The new work is drawn from the puppet theatre traditions of Greece and Turkey. The hero of the stories, Karagiozis, uses his wits to get what he wants and briefly climb to the top of the heap. In the first half of the play, he is servant to Alexander the Great; in the second half he is a humble baker. Lee, a 2003 Guggenheim fellow, calls the experience "a Punch and Judy show by way of Turkey and Greece."
David Hunsaker, a past Mettawee contributor, wrote the piece. Neal Kirkwood wrote the score. A five-piece band performs. The company includes Kimberly Gambino, Tom Marion, Walter Pagan, Clea Rivera and Evan Zes.
Performances are at 7:30 PM. Tickets are $10 for adults, $4 for children. Call (212) 929-4777.
Lee is perhaps best known as the founder of Greenwich Village's annual Halloween Parade. However, he has been toiling in the realm of puppet art for decades, a leader in his field long before Julie Taymor and Basil Twist brought puppet creation into the theatrical mainstream. His puppets are folksy, elemental and often monumental, their faces and drapey bodies towering well above audiences. Among his shows are The Popol Vuh, Wichikapache Goes Walking, Psyche (with Erik Ehn) and, most recently, Communications from a Cockroach: archy and the under side, based on poet and New York Evening Sun writer Don Marquis' cockroach-and-cat duo, Archy and Mehitabel (a rare occasion when Lee took a minimalistic approach to puppet building)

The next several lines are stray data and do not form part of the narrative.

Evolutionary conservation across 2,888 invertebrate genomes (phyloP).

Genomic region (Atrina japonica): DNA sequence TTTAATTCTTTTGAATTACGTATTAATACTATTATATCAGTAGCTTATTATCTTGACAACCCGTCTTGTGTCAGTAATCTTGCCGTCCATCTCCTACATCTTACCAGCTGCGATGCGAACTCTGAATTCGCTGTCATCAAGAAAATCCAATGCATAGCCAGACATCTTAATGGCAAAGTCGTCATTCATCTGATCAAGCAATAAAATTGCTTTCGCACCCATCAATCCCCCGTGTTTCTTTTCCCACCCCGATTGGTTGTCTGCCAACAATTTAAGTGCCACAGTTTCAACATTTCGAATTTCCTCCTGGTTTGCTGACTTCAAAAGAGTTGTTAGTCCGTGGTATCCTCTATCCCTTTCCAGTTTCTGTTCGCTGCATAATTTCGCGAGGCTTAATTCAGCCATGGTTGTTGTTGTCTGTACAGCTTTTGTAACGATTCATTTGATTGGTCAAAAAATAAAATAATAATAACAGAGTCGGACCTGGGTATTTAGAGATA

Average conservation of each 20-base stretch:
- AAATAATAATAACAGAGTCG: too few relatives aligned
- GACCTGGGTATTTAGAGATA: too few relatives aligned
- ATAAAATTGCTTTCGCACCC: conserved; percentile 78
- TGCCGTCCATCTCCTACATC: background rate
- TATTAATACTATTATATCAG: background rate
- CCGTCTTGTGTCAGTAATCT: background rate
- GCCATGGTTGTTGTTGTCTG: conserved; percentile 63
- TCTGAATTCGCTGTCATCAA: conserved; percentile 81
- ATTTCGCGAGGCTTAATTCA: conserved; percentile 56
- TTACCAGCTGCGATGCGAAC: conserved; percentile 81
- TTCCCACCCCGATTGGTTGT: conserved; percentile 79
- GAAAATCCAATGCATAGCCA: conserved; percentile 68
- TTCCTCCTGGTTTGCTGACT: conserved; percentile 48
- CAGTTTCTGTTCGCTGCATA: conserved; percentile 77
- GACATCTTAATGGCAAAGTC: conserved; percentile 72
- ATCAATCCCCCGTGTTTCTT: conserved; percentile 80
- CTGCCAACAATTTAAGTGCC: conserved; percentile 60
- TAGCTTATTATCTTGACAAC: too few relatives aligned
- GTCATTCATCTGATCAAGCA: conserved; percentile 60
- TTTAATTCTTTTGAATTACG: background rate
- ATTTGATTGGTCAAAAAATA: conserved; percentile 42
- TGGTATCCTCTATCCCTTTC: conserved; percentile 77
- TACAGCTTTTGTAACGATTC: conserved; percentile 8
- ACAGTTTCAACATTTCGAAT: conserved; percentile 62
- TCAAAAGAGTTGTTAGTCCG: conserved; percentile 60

He has won two Obie Awards, a Bessie and a New York Governor's Arts Award.